Sixty-Five Days as a Bad Vegetarian… And Counting

 

When I arrived early to a job interview at the Fairfield Public Library, I didn’t intend to get any books, much less one that would create a huge moral dilemma in my everyday life. The “One Book One Town” display stood in the middle of the lobby: stacks of Jonathan Safran Foer’s Eating Animals, on sale for $5 apiece. I’d read about the book in a Time article a week or two beforehand, so I picked up a copy and leafed through it to kill time.

Instantly, I was hooked. Foer opens with an anecdote about his grandmother, a Holocaust survivor and in Foer’s opinion, the world’s greatest chef. She hordes nonperishables, she cooks with the fattiest cuts of meat available, and her chicken and carrots recipe is second to none. Even when she was faced with starvation while running from Nazis, she refused to eat pork sausage because it wasn’t kosher. When Foer asks her, “Not even to save your life?” she replies, “If nothing matters, there’s nothing to save.”

Throughout Eating Animals, Foer uses his own life as a vehicle to discuss moral and environmental implications of — you guessed it – eating animals. He has sorted dalliances with vegetarianism beginning in college, to which his family reacts with bemusement; they never know if he will be still “be” a vegetarian when he returns home for the next school break. When he and his fiancée get married, they decide to stop eating meat – unless they’re at a friend’s house, or at a restaurant, or if they’re really in the mood for a burger. It’s not until his son is born that Foer starts to take vegetarianism seriously. Interspersed with the story of his own philosophical and culinary journey, Foer examines the impact that factory farming has on animals and the people who consume them.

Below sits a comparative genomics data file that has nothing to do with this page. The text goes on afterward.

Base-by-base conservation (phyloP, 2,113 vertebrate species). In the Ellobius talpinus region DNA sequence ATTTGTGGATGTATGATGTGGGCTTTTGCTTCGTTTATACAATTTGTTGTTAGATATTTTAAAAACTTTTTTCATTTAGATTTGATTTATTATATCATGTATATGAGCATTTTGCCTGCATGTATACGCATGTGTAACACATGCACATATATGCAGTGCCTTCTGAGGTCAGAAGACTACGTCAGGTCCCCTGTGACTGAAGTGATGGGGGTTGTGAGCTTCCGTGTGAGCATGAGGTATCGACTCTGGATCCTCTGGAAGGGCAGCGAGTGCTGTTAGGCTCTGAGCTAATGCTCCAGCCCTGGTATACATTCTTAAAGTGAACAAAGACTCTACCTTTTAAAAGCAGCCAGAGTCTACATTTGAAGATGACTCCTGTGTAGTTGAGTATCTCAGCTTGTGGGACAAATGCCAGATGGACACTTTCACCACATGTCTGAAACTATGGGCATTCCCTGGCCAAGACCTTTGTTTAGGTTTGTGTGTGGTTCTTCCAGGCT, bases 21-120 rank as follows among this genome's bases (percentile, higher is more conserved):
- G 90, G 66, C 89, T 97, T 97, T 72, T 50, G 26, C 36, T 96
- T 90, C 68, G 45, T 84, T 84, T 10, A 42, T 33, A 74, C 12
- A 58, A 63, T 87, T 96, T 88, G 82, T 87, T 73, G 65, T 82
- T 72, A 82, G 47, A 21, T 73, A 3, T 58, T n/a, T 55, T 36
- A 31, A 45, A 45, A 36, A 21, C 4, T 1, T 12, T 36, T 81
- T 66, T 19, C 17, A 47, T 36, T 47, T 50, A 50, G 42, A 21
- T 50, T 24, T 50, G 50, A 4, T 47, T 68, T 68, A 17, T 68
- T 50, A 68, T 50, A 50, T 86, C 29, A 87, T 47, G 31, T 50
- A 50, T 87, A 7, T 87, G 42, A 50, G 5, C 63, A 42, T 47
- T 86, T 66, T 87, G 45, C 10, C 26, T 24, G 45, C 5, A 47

Foer believes that it’s wrong to eat meat, but his book isn’t just a diatribe against carnivores. Yes, there are the requisite tales of animal abuse that occurs in the meat industry – but there are also chapters about organic farmers that treat their animals humanely, and even chapters on the perspectives of people who design and manage factory farms. Instead of railing against meat-eaters, Foer presents the consequences of meat production and leaves it to the reader to decide what he or she should do. Do you really want to eat sushi knowing that 26 pounds of cute sea animals are killed as collateral damage for one pound of shrimp? Do you want to consume a chicken has been pumped full of antibiotics so it could live standing in its own shit? And the slaughterhouse stories in the book are so sickening that I’m not going to repeat them here. Trust me, those stories will kill your appetite — after they cut off its nose and fuck it with an electric prod.

Yep. Really.

So back to that huge moral dilemma… Eating Animals didn’t convince me to become a vegetarian, but it has convinced me to stop buying and eating factory-farmed meat – which has essentially kept meat out of my diet since late April. Yes, I’ve fallen off the wagon a few times – a cheeseburger on Memorial Day, Dinner on a Stick Night – but I’ve also sat at Buffalo Wild Wings eating cheese fries and celery sticks, and ordered the pasta with tomato sauce at Giovanni’s Steak House. I found a farmer who sells humanely raised beef and pork — True Love Farms, Stamford Nature Center’s farmers market on Fridays, 10 am to 2 pm — and since he is young and handsome, I’m inclined to put faith in his pictures of happy pigs. But if I don’t make it out to see that guy on Fridays (impossible until recently), I’m left with tofu and veggie burgers.

I don’t know how long I can stay away from supermarket meat, and I certainly don’t have the moral fortitude of Foer’s grandma; Tofurkey tastes like shit and there are only so many times that a person can eat a portabella mushroom wrap. Plus, there are my “bad meat relapses” to contend with – what’s the point of eating happy meat most of the time? Is that the mealtime equivalent of only cheating on someone “once in awhile”? Should I eat meat at my wedding? Is it okay to de-pepperoni a slice of pizza and then eat it?

Don’t ask me — if I had all the answers, my band would be famous and I’d be writing for Rolling Stone. I do know, though, that reading Eating Animals will change even the most voracious steak-lover’s outlook on meat. If you want to know where your food comes from, read this book.

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